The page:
Aryabhata or Aryabhata I (476–550 CE) was the first in the line of great mathematician-astronomers from the classical age of Indian mathematics and Indian astronomy. His works include the Aryabhaṭiya (499 CE, when he was 23 years old) and the Arya-Siddhanta. The works of Aryabhata dealt with mainly mathematics and astronomy.
Aryabhatiya, a compendium of mathematics and astronomy, was extensively referred to in the Indian mathematical literature and has survived to modern times. The mathematical part of the Aryabhatiya covers arithmetic, algebra, plane trigonometry, and spherical trigonometry. It also contains continued fractions, quadratic equations, sums-of-power series, and a table of sines.
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The Arya-Siddhanta, a lost work on astronomical computations, is known through the writings of Aryabhata’s contemporary, Varahamihira, and later mathematicians and commentators, including Brahmagupta and Bhaskara I. This work appears to be based on the older Surya Siddhanta and uses the midnight-day reckoning, as opposed to sunrise in Aryabhatiya.
It also contained a description of several astronomical instruments: the gnomon (shanku-yantra), a shadow instrument (chhAyA-yantra), possibly angle-measuring devices, semicircular and circular (dhanur-yantra / chakra-yantra), a cylindrical stick yasti-yantra, an umbrella-shaped device called the chhatra-yantra, and water clocks of at least two types, bow-shaped and cylindrical.
A third text, which may have survived in the Arabic translation, is Al ntf or Al-nanf. It claims that it is a translation by Aryabhata, but the Sanskrit name of this work is not known.
Aryabhatta was a famous Indian mathematician and astronomer, born in a place called Taregana, in Bihar (though some people do not agree with the evidence). Taregana (also spelled as Taragna) which literally means songs of stars in Bihari, is a small place situated nearly 30 km from Patna, which was then known as Kusumpura later Pataliputra, the capital of the Gupta Empire.
This is the very empire that has been dubbed as the “golden period in Indian history”. The best introduction to the genius of past is seen in the words of Bhaskara I who said, “Aryabhatta is the master who, after reaching the furthest shores and plumbing the inmost depths of the sea of ultimate knowledge of mathematics, kinematics and spherics, handed over the three sciences to the learned world”.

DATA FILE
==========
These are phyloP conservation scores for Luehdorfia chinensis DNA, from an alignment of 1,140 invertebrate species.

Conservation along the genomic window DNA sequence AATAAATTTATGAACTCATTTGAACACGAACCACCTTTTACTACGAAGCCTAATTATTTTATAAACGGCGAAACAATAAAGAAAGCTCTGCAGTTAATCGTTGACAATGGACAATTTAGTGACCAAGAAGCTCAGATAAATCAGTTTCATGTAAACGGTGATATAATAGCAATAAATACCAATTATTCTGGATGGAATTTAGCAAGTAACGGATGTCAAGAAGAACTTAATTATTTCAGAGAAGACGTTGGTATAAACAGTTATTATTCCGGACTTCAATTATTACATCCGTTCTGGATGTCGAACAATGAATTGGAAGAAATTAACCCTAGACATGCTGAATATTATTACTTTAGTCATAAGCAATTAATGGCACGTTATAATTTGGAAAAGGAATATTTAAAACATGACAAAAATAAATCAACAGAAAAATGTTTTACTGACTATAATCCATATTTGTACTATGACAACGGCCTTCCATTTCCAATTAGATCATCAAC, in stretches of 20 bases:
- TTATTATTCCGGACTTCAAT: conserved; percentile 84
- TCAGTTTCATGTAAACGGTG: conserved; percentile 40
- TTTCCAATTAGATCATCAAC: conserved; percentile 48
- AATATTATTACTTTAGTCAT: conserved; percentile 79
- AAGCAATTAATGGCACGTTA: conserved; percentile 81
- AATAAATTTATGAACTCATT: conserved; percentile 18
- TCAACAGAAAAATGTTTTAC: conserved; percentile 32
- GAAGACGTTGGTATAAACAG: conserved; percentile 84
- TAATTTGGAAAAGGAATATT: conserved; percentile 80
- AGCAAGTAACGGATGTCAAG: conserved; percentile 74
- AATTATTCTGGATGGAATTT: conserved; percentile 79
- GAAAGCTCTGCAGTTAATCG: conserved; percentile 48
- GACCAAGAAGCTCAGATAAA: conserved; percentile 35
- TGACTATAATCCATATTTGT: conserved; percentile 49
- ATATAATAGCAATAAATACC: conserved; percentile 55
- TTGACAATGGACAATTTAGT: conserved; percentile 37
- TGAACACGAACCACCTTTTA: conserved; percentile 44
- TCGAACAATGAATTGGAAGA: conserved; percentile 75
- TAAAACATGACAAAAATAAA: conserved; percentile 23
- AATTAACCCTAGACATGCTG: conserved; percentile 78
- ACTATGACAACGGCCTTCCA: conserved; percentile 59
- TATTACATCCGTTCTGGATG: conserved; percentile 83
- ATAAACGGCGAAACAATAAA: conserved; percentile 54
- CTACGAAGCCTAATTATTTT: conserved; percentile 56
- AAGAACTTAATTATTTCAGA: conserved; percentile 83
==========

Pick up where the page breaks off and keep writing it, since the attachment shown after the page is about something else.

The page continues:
Aryabhatta had defined sine, cosine, versine and inverse sine back in his era, influencing the birth of trigonometry. His notable contributions to the world of science and mathematics include the theory that the earth rotates on its axis, explanations of the solar and lunar eclipses, solving of quadratic equations, place value system with zero, and approximation of pie (π). Aryabhatta was the first mathematician to detail both sine and versine (1 − cos x) tables, in 3.75° intervals from 0° to 90°, to 4 decimal places.
This great mathematical masterpiece of the past starts with 10 verse introduction, which is then followed by the mathematical section which is written in 33 verses that give out 66 mathematical rules, but there is no proof to go with it. The mathematical part of the Aryabhatiya is about algebra, arithmetic, plane trigonometry and spherical trigonometry in addition to advanced mathematics on continued fractions, quadratic equations, sums of power series and a table of sines.
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Some of the works of Aryabhatta include:
- Aryabhatta worked out the value of pi.
- He worked out the area of a triangle. His exact words were, “ribhujasya phalashariram samadalakoti bhujardhasamvargah” which translates “for a triangle, the result of a perpendicular with the half-side is the area”.
- He discussed the idea of sin.
- He worked on the summation of series of squares and cubes (square-root and cube-root).
- He talks about the “rule of three” which is to find the value of x when three numbers a, b and c is given.
- Aryabhatta calculates the volume of a sphere.
- Aryabhatta described the model of the solar system, where the sun and moon are each carried by epicycles that in turn revolve around the Earth. He also talks about the number of rotations of the earth, describes that the earth rotating on its axis, the order of the planets in terms of distance from earth.
- Aryabhatta describes the solar and lunar eclipses scientifically.
- Aryabhatta describes that the moon and planets shine by light reflected from the sun.
- Aryabhatta calculated the sidereal rotation which is the rotation of the earth with respect to the stars as 23 hours, 56 minutes and 4.1 seconds.
- He calculated the length of the sidereal year as 365 days, 6 hours, 12 minutes and 30 seconds. The actual value shows that his calculation was an error of 3 minutes and 20 seconds over a year.